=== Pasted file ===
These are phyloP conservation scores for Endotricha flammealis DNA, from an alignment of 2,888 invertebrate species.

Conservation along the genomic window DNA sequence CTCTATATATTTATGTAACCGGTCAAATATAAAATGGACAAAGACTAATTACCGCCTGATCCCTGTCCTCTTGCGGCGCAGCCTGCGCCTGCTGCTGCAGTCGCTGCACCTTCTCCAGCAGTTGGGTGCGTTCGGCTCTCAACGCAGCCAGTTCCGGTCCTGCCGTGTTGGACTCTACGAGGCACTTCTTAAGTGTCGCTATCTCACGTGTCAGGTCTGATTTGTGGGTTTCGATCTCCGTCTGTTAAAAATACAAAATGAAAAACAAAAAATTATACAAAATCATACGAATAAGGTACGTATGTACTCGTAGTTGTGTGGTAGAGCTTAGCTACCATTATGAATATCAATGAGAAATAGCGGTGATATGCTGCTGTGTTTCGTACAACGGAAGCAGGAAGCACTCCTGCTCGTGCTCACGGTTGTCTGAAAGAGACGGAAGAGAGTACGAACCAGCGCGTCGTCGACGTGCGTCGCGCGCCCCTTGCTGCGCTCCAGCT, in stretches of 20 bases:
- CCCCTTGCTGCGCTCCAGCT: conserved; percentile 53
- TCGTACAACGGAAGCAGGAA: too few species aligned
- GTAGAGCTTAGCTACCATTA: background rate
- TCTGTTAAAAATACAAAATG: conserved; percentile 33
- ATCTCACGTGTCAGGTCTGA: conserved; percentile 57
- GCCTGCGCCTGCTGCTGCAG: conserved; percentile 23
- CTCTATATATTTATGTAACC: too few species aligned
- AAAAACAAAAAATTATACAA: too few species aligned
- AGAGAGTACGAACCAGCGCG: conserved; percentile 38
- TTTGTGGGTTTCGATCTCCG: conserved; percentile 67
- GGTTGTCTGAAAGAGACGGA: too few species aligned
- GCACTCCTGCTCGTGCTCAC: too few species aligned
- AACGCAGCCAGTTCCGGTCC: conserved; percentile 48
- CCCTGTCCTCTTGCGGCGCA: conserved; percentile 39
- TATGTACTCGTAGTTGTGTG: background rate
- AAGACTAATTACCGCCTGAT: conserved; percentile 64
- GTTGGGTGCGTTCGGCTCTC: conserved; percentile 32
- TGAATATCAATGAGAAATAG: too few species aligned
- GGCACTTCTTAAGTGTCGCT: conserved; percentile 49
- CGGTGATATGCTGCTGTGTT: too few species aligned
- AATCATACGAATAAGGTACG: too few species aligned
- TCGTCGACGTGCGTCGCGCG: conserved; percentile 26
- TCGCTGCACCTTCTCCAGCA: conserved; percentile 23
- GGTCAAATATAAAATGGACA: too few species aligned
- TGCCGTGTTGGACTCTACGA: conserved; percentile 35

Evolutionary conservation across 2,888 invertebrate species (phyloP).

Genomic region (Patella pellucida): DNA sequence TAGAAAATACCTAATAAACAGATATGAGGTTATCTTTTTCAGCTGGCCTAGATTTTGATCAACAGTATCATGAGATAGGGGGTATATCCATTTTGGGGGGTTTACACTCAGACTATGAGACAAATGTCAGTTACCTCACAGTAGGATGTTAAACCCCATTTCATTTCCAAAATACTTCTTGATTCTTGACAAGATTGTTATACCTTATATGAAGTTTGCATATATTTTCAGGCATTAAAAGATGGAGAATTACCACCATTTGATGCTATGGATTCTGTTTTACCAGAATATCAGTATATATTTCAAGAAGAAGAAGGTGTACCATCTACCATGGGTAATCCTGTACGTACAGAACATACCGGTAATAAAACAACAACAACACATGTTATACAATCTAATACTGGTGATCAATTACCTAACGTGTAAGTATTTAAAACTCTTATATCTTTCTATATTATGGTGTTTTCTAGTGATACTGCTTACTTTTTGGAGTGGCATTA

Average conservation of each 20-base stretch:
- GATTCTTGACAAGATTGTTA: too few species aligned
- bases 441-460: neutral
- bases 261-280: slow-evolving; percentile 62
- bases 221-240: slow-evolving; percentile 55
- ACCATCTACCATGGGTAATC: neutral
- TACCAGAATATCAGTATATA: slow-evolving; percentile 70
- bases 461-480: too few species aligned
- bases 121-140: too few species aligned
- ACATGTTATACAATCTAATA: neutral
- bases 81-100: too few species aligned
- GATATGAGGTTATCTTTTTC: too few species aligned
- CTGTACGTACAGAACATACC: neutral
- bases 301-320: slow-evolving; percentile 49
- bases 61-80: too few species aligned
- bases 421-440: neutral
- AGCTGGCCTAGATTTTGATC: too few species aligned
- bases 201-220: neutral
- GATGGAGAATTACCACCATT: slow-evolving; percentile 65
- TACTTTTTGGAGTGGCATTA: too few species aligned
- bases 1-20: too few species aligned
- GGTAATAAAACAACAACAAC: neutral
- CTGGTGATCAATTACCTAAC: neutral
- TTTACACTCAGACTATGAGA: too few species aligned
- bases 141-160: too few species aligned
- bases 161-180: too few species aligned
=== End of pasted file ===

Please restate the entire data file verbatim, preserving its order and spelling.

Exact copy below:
These are phyloP conservation scores for Endotricha flammealis DNA, from an alignment of 2,888 invertebrate species.

Conservation along the genomic window DNA sequence CTCTATATATTTATGTAACCGGTCAAATATAAAATGGACAAAGACTAATTACCGCCTGATCCCTGTCCTCTTGCGGCGCAGCCTGCGCCTGCTGCTGCAGTCGCTGCACCTTCTCCAGCAGTTGGGTGCGTTCGGCTCTCAACGCAGCCAGTTCCGGTCCTGCCGTGTTGGACTCTACGAGGCACTTCTTAAGTGTCGCTATCTCACGTGTCAGGTCTGATTTGTGGGTTTCGATCTCCGTCTGTTAAAAATACAAAATGAAAAACAAAAAATTATACAAAATCATACGAATAAGGTACGTATGTACTCGTAGTTGTGTGGTAGAGCTTAGCTACCATTATGAATATCAATGAGAAATAGCGGTGATATGCTGCTGTGTTTCGTACAACGGAAGCAGGAAGCACTCCTGCTCGTGCTCACGGTTGTCTGAAAGAGACGGAAGAGAGTACGAACCAGCGCGTCGTCGACGTGCGTCGCGCGCCCCTTGCTGCGCTCCAGCT, in stretches of 20 bases:
- CCCCTTGCTGCGCTCCAGCT: conserved; percentile 53
- TCGTACAACGGAAGCAGGAA: too few species aligned
- GTAGAGCTTAGCTACCATTA: background rate
- TCTGTTAAAAATACAAAATG: conserved; percentile 33
- ATCTCACGTGTCAGGTCTGA: conserved; percentile 57
- GCCTGCGCCTGCTGCTGCAG: conserved; percentile 23
- CTCTATATATTTATGTAACC: too few species aligned
- AAAAACAAAAAATTATACAA: too few species aligned
- AGAGAGTACGAACCAGCGCG: conserved; percentile 38
- TTTGTGGGTTTCGATCTCCG: conserved; percentile 67
- GGTTGTCTGAAAGAGACGGA: too few species aligned
- GCACTCCTGCTCGTGCTCAC: too few species aligned
- AACGCAGCCAGTTCCGGTCC: conserved; percentile 48
- CCCTGTCCTCTTGCGGCGCA: conserved; percentile 39
- TATGTACTCGTAGTTGTGTG: background rate
- AAGACTAATTACCGCCTGAT: conserved; percentile 64
- GTTGGGTGCGTTCGGCTCTC: conserved; percentile 32
- TGAATATCAATGAGAAATAG: too few species aligned
- GGCACTTCTTAAGTGTCGCT: conserved; percentile 49
- CGGTGATATGCTGCTGTGTT: too few species aligned
- AATCATACGAATAAGGTACG: too few species aligned
- TCGTCGACGTGCGTCGCGCG: conserved; percentile 26
- TCGCTGCACCTTCTCCAGCA: conserved; percentile 23
- GGTCAAATATAAAATGGACA: too few species aligned
- TGCCGTGTTGGACTCTACGA: conserved; percentile 35

Evolutionary conservation across 2,888 invertebrate species (phyloP).

Genomic region (Patella pellucida): DNA sequence TAGAAAATACCTAATAAACAGATATGAGGTTATCTTTTTCAGCTGGCCTAGATTTTGATCAACAGTATCATGAGATAGGGGGTATATCCATTTTGGGGGGTTTACACTCAGACTATGAGACAAATGTCAGTTACCTCACAGTAGGATGTTAAACCCCATTTCATTTCCAAAATACTTCTTGATTCTTGACAAGATTGTTATACCTTATATGAAGTTTGCATATATTTTCAGGCATTAAAAGATGGAGAATTACCACCATTTGATGCTATGGATTCTGTTTTACCAGAATATCAGTATATATTTCAAGAAGAAGAAGGTGTACCATCTACCATGGGTAATCCTGTACGTACAGAACATACCGGTAATAAAACAACAACAACACATGTTATACAATCTAATACTGGTGATCAATTACCTAACGTGTAAGTATTTAAAACTCTTATATCTTTCTATATTATGGTGTTTTCTAGTGATACTGCTTACTTTTTGGAGTGGCATTA

Average conservation of each 20-base stretch:
- GATTCTTGACAAGATTGTTA: too few species aligned
- bases 441-460: neutral
- bases 261-280: slow-evolving; percentile 62
- bases 221-240: slow-evolving; percentile 55
- ACCATCTACCATGGGTAATC: neutral
- TACCAGAATATCAGTATATA: slow-evolving; percentile 70
- bases 461-480: too few species aligned
- bases 121-140: too few species aligned
- ACATGTTATACAATCTAATA: neutral
- bases 81-100: too few species aligned
- GATATGAGGTTATCTTTTTC: too few species aligned
- CTGTACGTACAGAACATACC: neutral
- bases 301-320: slow-evolving; percentile 49
- bases 61-80: too few species aligned
- bases 421-440: neutral
- AGCTGGCCTAGATTTTGATC: too few species aligned
- bases 201-220: neutral
- GATGGAGAATTACCACCATT: slow-evolving; percentile 65
- TACTTTTTGGAGTGGCATTA: too few species aligned
- bases 1-20: too few species aligned
- GGTAATAAAACAACAACAAC: neutral
- CTGGTGATCAATTACCTAAC: neutral
- TTTACACTCAGACTATGAGA: too few species aligned
- bases 141-160: too few species aligned
- bases 161-180: too few species aligned